A Chinese insurance company is offering cover specifically against contracting bird flu. Link. http://news.bbc.co.uk/2/hi/business/4417538.stm
An significant impact on global GDP is expected – which is what you get when a lot of people die. Read this: http://www.forbes.com/business/2005/11/10/avian-flu-pandemic-cx_1111oxford_birdflu.html
An interesting “medblog” we discovered along the way. http://www.kevinmd.com/blog/
The key issues are casualty estimates and the effect these will have on insured groups. Take this article for instance. http://www.nydailynews.com/news/local/story/362820p-309055c.html
If past pandemics are a guide, then the impact will be modest. While we have had some commentators suggest that earlier estimates of casualties are overblown. With current cases of bird flu we hear of worst cases: (e.g. three people infected, two died). Using The Spanish ‘flu epidemic of 1918 as a guide some administrators in New Yorkwere estimating 25% infection with a 2% death rate. That is truly horrible. Much worse than the death rate from normal flu epidemics. But it is a lot better than the 1 in 3 relationship implied by a casual reading of the news.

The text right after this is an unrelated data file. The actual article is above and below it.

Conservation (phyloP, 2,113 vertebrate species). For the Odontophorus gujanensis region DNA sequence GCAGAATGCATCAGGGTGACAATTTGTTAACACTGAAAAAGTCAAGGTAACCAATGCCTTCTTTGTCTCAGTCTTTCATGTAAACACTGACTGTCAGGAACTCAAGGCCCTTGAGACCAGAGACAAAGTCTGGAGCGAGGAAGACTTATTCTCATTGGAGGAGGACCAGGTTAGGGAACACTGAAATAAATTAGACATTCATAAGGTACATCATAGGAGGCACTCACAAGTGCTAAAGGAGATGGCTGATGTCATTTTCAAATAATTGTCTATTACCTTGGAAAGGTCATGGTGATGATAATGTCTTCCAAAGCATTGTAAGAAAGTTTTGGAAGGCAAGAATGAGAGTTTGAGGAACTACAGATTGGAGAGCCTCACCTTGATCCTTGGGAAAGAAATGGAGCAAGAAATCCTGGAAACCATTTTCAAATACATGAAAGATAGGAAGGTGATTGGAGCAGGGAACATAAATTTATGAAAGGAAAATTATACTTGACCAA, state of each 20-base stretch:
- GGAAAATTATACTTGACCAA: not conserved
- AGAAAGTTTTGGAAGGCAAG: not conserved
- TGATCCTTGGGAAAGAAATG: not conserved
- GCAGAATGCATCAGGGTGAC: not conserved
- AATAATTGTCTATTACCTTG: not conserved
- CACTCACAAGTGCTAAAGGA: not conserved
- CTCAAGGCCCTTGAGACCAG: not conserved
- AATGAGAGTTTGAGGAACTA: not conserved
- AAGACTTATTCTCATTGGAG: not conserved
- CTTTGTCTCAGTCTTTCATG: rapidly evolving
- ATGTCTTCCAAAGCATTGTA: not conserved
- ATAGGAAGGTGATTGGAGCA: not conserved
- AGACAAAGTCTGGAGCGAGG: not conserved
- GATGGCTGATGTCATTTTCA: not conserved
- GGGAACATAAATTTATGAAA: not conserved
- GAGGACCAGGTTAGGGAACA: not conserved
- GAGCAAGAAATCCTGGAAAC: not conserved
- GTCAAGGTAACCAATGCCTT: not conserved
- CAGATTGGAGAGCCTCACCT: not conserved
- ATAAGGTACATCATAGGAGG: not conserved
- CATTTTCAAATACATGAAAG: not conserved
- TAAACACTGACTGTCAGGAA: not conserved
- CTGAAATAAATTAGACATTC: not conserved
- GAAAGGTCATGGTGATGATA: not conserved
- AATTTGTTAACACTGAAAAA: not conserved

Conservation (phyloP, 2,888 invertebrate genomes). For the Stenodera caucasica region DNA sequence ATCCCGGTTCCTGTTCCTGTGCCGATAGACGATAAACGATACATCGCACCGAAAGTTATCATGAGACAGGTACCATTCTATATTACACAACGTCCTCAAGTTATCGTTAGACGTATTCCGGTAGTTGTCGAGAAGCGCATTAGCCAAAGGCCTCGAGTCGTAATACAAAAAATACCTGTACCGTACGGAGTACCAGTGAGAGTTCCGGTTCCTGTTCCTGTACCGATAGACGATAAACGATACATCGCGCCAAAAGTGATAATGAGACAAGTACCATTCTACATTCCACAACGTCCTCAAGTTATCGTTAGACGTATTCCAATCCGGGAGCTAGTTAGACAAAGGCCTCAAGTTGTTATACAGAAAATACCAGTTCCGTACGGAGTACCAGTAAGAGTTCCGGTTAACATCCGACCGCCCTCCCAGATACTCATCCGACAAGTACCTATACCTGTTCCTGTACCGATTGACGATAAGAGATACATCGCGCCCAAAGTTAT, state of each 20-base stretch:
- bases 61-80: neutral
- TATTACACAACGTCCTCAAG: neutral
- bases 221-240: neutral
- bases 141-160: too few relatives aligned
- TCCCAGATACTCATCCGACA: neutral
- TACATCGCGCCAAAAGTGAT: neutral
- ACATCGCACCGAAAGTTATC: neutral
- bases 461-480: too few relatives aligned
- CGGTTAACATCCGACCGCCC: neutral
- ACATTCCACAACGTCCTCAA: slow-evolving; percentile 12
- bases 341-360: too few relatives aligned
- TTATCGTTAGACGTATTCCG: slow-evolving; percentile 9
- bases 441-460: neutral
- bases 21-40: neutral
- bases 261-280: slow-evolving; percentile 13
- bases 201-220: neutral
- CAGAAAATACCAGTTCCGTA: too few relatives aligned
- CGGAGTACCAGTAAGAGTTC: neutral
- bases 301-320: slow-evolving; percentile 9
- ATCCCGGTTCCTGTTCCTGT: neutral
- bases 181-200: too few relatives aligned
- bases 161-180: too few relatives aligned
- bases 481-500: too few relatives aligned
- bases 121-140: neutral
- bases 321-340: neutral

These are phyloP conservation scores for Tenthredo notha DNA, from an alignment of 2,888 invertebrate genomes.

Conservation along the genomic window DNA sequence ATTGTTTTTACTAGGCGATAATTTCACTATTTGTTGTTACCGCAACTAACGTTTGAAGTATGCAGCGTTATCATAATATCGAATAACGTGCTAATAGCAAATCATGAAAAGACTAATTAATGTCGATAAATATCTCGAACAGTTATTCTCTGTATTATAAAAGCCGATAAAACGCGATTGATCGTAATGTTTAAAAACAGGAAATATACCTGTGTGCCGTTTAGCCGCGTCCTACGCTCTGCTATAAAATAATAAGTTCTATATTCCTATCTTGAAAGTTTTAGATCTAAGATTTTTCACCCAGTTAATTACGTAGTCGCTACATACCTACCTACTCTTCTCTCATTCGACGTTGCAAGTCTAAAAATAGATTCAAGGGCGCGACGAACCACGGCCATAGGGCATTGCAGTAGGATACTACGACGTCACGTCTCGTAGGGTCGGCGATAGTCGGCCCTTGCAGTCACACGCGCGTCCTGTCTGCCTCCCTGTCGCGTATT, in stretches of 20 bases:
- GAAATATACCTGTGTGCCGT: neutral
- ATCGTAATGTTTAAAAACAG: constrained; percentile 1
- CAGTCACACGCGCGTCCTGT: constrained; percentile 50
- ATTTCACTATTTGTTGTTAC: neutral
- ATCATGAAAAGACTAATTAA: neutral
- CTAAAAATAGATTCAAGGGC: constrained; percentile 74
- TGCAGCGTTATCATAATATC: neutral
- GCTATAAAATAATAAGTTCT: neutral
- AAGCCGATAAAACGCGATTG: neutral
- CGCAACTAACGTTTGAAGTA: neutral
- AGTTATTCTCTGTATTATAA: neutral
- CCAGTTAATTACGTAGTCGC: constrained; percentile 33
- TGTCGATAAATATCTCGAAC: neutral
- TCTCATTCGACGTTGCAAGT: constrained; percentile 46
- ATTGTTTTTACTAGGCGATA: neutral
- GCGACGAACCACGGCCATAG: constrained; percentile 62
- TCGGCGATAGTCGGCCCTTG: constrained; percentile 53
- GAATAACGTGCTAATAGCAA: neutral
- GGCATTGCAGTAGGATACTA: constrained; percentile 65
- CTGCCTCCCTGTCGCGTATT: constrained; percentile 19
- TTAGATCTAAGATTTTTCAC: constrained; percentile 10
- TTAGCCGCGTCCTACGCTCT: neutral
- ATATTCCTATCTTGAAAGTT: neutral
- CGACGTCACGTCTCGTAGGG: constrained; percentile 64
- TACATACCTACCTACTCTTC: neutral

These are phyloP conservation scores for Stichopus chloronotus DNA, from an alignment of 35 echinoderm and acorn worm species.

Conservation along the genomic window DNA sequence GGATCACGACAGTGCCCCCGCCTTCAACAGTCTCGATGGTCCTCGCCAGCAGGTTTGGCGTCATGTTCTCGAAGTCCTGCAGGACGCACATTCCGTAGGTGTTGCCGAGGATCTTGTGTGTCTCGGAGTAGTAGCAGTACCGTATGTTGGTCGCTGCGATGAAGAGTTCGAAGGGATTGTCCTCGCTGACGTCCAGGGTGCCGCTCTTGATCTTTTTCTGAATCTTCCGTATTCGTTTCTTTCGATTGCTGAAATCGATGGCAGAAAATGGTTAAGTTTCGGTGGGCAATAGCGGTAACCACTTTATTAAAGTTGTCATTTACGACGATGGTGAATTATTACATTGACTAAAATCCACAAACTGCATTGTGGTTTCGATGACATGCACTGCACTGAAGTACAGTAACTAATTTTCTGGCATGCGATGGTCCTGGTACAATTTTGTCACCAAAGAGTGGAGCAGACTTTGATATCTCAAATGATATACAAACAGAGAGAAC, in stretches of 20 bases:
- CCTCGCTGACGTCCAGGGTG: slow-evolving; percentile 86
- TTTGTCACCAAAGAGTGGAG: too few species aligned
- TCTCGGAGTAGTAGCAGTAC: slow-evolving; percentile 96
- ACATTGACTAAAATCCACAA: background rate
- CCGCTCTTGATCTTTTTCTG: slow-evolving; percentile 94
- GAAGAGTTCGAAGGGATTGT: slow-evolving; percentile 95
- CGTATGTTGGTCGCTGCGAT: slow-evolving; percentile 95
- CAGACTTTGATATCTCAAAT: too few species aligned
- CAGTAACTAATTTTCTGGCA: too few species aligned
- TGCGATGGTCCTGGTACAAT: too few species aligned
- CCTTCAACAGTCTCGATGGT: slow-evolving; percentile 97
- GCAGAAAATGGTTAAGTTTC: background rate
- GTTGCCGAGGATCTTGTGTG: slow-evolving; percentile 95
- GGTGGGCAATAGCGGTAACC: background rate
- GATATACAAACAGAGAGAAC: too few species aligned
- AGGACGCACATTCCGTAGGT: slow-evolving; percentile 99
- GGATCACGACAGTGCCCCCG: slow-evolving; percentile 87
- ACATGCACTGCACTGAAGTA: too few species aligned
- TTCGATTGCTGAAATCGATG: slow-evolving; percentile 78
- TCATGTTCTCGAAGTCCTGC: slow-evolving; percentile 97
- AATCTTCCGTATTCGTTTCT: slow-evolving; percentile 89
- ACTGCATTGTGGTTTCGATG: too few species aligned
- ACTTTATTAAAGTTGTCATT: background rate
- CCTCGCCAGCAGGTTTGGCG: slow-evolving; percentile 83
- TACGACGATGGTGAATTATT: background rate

Of course, clients have access to a more formal opinion.